Open skies, budget trips; Asian airlines set to soar
SINGAPORE: The boom in low-cost travel and a growing web of open-skies agreements are expected to power long-term growth for Asian airlines after the global recession, industry bosses and analysts said.
Participants in the Singapore Airshow which ended today expressed optimism that the region, particularly China, will lead the rest of the world to recovery after the most harrowing year in global travel.
The world aviation industry lost an estimated $11 billion in 2009 after a financial crisis that began in the United States grounded travellers and forced airlines to cancel or defer plane orders.
Organisers of the Singapore Airshow said $10 billion worth of contracts were done during the event, down from $13 billion in 2008. “We look forward to the market picking up further as the industry rides the upturn,” said Jimmy Lau, managing director of the show, Asia’s biggest civilian-military aerospace conference and exhibition.
Top aircraft makers Boeing and Airbus say Asia will be the world’s biggest airplane market in the next 20 years, with orders expected to surpass 8,000 passenger and cargo planes worth over one trillion dollars.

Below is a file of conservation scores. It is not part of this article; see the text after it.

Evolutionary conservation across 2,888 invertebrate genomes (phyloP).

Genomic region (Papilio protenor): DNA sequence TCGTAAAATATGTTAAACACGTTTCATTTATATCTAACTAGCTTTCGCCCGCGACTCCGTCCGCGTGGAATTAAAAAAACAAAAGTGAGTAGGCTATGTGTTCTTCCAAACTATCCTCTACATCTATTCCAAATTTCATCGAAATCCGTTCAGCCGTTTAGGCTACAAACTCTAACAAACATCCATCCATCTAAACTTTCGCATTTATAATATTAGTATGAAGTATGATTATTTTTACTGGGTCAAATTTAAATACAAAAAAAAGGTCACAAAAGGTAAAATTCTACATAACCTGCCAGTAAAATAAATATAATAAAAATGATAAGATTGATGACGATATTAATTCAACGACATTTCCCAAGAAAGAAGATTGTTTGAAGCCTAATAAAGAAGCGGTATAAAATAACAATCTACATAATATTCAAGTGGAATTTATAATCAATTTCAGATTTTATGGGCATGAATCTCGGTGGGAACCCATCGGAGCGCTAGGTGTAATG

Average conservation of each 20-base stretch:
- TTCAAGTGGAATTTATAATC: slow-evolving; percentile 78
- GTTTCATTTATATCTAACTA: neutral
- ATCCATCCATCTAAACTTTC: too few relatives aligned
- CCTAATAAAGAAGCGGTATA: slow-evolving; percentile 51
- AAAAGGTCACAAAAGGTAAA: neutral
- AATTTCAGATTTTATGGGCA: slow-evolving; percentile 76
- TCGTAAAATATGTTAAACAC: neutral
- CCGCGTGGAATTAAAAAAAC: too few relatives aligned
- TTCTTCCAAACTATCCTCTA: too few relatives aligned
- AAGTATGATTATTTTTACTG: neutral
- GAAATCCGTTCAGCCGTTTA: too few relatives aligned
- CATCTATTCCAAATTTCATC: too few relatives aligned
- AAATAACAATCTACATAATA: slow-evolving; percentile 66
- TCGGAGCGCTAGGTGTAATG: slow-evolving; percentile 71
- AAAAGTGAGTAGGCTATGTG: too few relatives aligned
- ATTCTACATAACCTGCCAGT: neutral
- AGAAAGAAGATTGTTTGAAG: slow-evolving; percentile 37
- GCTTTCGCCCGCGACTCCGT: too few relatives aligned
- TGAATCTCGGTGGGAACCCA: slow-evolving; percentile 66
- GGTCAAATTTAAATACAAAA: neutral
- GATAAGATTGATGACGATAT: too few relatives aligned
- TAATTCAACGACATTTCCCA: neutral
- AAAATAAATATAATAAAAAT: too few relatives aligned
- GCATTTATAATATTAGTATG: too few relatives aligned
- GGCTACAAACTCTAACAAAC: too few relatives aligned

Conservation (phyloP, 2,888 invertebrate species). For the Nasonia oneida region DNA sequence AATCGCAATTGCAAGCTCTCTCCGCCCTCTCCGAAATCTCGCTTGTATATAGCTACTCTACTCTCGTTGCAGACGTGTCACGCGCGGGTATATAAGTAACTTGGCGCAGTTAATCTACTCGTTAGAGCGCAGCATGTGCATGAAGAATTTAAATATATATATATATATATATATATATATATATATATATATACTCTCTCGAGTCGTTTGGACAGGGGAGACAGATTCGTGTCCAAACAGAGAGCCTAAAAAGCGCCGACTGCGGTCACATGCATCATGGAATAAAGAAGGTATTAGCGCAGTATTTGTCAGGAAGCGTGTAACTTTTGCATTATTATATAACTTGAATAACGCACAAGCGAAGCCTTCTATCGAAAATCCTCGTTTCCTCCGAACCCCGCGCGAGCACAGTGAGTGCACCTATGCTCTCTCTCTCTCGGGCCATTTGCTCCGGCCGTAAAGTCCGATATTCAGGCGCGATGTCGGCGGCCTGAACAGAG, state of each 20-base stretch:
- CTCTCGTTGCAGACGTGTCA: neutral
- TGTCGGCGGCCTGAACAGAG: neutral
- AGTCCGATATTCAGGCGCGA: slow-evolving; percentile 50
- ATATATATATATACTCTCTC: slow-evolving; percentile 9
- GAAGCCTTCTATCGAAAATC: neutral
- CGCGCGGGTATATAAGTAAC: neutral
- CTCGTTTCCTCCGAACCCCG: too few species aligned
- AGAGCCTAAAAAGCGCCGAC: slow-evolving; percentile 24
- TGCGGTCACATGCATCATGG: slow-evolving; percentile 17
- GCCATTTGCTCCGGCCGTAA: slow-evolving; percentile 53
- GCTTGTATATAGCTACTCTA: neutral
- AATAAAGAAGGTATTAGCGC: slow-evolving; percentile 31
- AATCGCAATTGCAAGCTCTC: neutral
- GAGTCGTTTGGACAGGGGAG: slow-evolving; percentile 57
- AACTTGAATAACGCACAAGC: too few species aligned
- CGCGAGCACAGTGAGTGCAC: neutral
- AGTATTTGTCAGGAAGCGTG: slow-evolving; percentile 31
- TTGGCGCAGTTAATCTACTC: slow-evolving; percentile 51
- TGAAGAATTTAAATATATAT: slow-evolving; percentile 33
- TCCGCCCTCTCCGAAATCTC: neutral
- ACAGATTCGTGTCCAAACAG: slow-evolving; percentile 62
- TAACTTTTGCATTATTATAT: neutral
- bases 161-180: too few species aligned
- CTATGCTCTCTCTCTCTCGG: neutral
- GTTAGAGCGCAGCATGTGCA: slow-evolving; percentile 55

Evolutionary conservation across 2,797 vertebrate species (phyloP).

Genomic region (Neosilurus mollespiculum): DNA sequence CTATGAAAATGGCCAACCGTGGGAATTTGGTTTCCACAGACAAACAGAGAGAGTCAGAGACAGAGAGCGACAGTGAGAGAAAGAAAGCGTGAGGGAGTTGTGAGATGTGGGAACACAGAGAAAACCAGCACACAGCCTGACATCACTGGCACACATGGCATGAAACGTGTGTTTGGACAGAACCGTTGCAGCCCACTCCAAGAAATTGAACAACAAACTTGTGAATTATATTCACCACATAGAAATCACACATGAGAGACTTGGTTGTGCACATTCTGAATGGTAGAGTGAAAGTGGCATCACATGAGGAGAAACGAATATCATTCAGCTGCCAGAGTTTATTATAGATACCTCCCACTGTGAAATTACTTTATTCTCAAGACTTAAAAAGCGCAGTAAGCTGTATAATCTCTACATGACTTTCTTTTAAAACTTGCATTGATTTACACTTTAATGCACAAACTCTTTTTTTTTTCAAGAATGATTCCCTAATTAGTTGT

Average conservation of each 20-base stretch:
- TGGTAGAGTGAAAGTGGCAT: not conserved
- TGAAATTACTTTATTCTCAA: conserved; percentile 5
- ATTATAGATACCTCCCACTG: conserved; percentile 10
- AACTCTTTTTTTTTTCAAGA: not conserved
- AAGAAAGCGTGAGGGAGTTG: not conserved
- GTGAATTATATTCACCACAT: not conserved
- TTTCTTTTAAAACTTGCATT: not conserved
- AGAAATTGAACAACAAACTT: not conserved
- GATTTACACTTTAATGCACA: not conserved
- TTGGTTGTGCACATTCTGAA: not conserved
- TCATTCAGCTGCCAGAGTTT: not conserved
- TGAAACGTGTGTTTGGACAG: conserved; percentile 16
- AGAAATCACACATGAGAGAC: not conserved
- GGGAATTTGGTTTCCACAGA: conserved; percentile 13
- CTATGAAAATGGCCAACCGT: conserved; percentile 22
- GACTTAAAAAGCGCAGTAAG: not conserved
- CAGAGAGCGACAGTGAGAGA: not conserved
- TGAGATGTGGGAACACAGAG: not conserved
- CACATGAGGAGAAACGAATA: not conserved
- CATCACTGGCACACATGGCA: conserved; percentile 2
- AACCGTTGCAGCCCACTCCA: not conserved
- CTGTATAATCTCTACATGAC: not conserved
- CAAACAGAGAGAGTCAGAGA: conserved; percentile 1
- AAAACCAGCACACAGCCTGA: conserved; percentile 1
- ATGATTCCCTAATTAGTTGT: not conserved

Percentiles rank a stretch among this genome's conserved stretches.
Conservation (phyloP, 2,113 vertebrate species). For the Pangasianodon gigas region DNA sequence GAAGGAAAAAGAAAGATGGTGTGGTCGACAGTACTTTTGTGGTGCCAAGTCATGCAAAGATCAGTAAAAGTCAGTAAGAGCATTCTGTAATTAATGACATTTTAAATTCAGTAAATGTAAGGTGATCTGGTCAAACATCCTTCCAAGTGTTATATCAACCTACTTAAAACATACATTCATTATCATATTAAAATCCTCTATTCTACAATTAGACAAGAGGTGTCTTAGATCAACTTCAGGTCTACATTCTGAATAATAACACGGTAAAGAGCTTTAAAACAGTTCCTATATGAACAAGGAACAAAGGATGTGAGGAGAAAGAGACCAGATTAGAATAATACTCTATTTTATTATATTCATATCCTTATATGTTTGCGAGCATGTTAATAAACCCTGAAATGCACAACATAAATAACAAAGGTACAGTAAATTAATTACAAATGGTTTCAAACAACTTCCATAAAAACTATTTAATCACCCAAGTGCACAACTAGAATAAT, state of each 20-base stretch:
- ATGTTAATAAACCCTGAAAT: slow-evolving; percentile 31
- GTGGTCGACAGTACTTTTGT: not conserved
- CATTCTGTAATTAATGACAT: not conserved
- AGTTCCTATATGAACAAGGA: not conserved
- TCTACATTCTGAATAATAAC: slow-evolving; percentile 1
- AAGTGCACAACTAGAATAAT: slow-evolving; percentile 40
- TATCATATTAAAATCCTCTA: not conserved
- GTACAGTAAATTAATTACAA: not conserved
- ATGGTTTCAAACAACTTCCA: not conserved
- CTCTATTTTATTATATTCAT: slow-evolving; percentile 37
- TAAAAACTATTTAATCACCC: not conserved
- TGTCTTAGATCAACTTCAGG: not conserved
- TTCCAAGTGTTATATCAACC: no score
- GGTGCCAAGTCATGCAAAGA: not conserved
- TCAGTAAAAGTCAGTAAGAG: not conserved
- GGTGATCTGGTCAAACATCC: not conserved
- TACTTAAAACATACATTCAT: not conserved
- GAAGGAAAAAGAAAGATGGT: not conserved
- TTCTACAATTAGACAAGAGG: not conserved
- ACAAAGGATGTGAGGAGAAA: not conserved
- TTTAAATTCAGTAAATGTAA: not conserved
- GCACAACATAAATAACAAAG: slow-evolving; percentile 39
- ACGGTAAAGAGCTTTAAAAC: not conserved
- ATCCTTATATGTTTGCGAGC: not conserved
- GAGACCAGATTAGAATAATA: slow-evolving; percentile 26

A key demand driver is the explosion in budget air travel. This has allowed many ordinary Asian families to travel by plane for the first time because of dirt-cheap fares and services to more destinations outside capital cities, ending the dominance of big national carriers.
By the latest count, there are at least 45 low-fare airlines across Asia from Japan to Pakistan. Unlike premium airlines, many of them managed to soar above the economic turbulence.
Singapore budget carrier Tiger Airways announced it has brought forward the delivery of another four Airbus A320s to next year instead of 2016, bringing to nine the number of planes whose delivery has been accelerated. The carrier, which started flying in 2004, also announced it had flown its 12 millionth passenger — less than two months after the 11-million mark.
John Leahy, Airbus chief operating officer for customers, said that last year Asian budget carriers flew an average 1,800 kilometres per flight to 576 airports, up from 2001 when they averaged 700 kilometres to 48 airports. “If you put that together, you can see a growth rate of almost 40 per cent a year,” he said.
Market liberalisation is the other growth engine, with the opening of new routes between secondary destinations.